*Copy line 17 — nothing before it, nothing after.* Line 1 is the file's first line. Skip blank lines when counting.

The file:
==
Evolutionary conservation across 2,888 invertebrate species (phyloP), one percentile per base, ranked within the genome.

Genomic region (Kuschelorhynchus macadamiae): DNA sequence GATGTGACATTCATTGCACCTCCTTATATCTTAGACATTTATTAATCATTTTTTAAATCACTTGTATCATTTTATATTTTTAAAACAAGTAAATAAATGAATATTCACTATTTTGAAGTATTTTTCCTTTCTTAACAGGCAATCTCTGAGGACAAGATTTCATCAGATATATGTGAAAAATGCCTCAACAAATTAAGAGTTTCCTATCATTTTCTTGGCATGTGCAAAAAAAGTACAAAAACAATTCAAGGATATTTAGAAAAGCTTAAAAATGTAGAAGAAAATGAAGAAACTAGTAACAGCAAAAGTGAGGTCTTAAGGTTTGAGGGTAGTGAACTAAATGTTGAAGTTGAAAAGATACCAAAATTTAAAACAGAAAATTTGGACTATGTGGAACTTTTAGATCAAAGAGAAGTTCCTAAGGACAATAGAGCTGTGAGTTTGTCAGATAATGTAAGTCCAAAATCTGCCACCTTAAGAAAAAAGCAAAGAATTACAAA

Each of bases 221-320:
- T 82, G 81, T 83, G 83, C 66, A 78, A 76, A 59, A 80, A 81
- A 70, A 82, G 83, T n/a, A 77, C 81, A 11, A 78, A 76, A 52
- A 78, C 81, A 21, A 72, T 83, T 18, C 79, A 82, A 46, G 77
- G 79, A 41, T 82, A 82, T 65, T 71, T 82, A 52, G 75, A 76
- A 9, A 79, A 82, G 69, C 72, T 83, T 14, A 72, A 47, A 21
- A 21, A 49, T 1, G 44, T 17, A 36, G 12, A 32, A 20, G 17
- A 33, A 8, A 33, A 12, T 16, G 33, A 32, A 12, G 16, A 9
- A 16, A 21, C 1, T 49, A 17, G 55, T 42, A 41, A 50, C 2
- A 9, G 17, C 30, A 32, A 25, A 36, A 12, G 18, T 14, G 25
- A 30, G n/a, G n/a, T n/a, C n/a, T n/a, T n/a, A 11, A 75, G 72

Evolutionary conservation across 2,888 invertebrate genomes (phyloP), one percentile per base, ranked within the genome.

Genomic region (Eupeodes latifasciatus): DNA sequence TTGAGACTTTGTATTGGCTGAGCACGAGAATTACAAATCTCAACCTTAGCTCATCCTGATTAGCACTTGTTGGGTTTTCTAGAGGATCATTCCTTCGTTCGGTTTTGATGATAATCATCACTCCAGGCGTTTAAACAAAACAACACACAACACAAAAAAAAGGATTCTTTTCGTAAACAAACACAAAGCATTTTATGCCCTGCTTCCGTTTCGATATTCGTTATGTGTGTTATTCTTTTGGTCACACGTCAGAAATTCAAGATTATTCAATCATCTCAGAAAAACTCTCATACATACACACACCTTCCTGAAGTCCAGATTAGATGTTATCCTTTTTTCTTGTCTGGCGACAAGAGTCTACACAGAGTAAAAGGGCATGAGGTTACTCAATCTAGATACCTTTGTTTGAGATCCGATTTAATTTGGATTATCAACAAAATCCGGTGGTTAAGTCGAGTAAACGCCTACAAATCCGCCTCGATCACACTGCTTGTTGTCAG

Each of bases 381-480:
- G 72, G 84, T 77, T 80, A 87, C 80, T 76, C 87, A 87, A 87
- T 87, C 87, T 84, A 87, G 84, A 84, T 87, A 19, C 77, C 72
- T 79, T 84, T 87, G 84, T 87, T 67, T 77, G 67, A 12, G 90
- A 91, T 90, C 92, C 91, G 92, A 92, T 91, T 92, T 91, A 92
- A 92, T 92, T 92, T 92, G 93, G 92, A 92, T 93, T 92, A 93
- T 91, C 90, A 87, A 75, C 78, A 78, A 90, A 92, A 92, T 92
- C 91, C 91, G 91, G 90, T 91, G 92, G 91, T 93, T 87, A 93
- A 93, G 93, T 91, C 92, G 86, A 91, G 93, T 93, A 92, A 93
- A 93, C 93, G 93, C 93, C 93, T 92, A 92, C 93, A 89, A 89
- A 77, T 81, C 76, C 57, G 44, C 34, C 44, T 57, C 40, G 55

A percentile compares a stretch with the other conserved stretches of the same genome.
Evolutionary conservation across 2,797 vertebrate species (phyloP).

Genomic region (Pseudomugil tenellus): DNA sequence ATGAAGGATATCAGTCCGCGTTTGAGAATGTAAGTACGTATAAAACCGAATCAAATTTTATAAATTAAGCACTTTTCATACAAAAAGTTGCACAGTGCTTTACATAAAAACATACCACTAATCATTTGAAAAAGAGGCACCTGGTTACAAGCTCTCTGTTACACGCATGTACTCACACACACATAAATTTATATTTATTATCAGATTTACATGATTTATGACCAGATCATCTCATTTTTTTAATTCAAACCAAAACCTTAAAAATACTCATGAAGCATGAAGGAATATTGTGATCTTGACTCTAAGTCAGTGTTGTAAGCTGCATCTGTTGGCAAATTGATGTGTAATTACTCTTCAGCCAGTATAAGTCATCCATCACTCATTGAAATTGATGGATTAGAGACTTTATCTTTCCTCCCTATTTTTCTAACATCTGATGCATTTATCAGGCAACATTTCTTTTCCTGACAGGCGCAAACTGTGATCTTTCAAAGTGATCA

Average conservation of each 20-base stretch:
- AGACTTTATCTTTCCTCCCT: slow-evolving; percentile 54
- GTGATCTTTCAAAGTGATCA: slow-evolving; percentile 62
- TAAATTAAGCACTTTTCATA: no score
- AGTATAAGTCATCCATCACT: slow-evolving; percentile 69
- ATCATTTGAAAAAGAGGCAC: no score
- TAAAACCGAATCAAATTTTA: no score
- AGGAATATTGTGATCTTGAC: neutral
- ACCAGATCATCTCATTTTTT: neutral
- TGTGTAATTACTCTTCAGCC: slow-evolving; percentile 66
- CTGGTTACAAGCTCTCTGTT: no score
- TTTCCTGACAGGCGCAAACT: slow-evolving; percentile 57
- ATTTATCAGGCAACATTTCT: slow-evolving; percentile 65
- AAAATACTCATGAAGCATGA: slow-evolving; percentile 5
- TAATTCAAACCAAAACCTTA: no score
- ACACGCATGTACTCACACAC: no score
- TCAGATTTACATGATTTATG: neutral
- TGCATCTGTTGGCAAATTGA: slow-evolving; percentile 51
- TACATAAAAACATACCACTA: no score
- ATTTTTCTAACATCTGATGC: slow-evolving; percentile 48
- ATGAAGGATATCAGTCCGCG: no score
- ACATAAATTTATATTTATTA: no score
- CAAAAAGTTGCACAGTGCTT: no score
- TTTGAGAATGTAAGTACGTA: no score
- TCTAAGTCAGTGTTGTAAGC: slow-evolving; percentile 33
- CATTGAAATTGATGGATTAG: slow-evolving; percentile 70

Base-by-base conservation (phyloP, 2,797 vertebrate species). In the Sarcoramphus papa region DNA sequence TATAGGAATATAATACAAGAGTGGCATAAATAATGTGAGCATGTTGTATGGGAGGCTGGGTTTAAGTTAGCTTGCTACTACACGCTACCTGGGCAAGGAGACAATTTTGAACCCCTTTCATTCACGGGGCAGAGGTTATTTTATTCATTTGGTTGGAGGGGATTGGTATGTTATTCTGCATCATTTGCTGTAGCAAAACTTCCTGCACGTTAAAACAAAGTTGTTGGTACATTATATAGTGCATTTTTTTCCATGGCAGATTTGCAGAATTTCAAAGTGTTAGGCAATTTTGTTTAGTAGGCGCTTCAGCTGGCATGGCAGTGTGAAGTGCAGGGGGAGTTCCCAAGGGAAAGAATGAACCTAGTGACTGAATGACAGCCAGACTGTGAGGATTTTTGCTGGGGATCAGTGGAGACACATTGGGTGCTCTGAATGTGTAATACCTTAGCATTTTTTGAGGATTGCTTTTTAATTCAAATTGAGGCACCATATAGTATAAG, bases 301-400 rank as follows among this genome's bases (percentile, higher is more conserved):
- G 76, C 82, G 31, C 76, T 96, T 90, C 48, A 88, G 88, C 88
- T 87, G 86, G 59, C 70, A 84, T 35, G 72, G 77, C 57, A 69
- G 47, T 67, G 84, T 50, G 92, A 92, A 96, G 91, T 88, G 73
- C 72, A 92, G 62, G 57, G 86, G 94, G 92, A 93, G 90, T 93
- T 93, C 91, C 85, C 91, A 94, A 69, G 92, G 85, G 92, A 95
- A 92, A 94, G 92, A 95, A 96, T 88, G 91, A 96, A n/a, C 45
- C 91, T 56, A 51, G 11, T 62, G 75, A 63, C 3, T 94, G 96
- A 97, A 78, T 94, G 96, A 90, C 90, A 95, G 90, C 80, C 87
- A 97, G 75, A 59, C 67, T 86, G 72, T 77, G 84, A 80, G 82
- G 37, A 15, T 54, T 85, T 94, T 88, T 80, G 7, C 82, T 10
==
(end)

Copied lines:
- G 72, G 84, T 77, T 80, A 87, C 80, T 76, C 87, A 87, A 87